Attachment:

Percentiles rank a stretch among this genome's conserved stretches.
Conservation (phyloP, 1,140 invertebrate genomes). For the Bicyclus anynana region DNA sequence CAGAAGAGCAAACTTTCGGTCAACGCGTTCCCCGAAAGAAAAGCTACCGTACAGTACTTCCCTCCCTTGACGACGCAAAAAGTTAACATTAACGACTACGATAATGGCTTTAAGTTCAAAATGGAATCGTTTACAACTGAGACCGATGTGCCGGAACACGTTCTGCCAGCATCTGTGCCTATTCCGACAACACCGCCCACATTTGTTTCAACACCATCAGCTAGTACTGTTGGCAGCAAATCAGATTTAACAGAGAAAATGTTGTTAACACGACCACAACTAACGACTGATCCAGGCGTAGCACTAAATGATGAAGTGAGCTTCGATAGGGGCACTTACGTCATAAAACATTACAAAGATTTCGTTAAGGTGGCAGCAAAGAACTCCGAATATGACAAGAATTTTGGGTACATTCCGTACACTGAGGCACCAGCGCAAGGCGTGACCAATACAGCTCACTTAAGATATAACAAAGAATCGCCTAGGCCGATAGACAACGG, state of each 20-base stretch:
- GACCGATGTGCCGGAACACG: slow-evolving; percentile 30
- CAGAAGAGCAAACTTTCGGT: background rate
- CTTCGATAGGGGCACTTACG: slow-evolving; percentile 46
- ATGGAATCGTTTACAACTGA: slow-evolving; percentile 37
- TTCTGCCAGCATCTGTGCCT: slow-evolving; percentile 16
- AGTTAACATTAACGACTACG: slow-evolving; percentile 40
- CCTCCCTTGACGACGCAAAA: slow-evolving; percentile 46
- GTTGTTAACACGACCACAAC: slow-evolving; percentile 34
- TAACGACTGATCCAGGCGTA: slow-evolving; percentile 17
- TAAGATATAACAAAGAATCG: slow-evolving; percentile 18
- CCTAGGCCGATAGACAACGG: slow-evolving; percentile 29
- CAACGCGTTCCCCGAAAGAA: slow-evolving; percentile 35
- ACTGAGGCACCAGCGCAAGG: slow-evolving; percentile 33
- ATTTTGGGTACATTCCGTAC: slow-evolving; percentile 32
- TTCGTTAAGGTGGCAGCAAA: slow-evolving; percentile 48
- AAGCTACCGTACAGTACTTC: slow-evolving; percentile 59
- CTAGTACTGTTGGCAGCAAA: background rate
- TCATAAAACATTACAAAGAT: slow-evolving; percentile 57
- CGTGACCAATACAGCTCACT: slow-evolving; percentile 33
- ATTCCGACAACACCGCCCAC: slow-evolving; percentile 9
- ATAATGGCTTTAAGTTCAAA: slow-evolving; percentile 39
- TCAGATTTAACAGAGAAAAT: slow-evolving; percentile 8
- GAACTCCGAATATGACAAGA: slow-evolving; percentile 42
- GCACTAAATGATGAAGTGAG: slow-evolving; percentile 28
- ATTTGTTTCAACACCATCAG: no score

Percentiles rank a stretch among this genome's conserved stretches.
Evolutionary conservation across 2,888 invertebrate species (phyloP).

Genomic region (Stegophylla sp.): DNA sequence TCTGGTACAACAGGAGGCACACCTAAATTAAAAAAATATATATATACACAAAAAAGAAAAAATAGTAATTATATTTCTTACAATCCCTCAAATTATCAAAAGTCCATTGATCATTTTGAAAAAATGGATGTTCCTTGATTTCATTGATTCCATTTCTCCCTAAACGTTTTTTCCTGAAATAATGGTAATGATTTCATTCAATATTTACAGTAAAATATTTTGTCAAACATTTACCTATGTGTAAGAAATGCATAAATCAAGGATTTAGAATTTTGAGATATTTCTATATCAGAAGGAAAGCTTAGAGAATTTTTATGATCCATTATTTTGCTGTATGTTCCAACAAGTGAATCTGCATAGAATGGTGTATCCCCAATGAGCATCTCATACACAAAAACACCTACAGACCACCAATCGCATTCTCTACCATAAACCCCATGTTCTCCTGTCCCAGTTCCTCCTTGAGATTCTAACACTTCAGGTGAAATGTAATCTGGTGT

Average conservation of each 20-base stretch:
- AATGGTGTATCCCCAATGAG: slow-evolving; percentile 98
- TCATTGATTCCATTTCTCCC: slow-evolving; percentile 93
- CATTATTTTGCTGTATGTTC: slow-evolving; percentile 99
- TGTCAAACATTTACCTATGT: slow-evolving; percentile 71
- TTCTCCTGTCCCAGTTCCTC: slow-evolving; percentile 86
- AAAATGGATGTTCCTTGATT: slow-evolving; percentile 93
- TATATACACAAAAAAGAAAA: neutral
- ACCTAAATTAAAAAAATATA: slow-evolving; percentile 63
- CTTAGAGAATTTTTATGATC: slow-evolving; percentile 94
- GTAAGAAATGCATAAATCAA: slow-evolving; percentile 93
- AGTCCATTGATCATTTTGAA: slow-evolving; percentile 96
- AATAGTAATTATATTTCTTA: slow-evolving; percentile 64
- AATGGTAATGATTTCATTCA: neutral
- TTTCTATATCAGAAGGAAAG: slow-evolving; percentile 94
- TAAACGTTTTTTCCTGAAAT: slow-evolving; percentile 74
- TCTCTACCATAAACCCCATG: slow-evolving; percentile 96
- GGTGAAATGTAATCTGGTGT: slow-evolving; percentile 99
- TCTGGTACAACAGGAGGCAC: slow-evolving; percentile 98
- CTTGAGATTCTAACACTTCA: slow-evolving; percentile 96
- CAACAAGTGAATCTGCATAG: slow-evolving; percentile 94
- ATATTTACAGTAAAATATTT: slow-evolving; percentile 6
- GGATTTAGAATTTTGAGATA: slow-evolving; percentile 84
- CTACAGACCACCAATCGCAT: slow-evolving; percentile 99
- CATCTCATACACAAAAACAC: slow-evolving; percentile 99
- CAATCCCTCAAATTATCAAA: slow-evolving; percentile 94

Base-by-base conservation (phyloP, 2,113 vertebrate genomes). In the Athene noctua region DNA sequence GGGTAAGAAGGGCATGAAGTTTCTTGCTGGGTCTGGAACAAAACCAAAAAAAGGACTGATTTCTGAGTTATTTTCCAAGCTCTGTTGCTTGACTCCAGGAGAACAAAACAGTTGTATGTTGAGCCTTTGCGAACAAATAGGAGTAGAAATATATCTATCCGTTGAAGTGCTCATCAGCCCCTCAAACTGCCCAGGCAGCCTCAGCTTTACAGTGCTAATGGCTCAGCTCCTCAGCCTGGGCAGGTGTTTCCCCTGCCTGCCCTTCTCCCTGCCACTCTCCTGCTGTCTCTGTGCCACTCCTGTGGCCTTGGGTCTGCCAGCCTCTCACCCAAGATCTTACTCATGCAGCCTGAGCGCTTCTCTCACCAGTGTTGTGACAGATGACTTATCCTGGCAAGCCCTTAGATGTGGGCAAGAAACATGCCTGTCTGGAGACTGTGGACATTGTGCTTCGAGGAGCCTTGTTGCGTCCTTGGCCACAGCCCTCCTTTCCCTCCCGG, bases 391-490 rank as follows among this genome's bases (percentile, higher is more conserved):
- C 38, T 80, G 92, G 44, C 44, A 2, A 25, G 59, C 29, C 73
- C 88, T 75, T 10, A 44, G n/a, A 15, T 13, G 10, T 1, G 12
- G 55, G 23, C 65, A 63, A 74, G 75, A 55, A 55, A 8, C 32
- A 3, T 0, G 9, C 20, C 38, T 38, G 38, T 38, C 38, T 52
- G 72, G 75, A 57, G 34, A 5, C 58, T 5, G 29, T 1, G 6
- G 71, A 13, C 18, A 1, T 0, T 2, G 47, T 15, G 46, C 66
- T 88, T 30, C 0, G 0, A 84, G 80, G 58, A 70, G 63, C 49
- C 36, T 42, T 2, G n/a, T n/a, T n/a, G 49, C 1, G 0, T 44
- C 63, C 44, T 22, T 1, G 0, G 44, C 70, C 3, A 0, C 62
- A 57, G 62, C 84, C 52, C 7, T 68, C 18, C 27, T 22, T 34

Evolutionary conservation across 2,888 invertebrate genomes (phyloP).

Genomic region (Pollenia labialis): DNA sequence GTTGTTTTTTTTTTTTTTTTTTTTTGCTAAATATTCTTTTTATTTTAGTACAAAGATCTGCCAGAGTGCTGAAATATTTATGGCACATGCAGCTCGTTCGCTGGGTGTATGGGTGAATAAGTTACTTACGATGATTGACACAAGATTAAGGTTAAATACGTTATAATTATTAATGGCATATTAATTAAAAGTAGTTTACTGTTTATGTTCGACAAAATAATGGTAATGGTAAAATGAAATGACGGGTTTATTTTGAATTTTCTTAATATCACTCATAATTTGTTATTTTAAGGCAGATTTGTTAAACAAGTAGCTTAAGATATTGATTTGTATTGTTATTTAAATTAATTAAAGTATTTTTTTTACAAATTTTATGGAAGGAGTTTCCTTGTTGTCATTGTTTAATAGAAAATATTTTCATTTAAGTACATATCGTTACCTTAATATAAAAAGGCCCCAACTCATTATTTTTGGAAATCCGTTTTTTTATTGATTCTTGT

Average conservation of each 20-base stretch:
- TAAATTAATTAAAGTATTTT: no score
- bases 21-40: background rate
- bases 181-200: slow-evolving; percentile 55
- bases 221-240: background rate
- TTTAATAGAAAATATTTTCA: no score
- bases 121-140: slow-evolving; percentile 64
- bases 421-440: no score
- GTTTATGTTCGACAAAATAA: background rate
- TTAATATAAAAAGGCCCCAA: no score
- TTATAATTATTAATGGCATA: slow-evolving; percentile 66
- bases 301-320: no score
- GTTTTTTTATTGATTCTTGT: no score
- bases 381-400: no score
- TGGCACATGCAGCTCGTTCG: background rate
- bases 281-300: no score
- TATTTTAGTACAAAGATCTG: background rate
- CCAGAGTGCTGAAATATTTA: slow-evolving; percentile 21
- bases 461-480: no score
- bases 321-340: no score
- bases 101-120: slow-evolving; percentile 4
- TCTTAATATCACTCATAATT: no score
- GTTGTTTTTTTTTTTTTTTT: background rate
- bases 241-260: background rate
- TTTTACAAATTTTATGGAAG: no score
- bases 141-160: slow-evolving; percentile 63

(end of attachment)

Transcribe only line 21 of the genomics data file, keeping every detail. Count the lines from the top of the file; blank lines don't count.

- CGTGACCAATACAGCTCACT: slow-evolving; percentile 33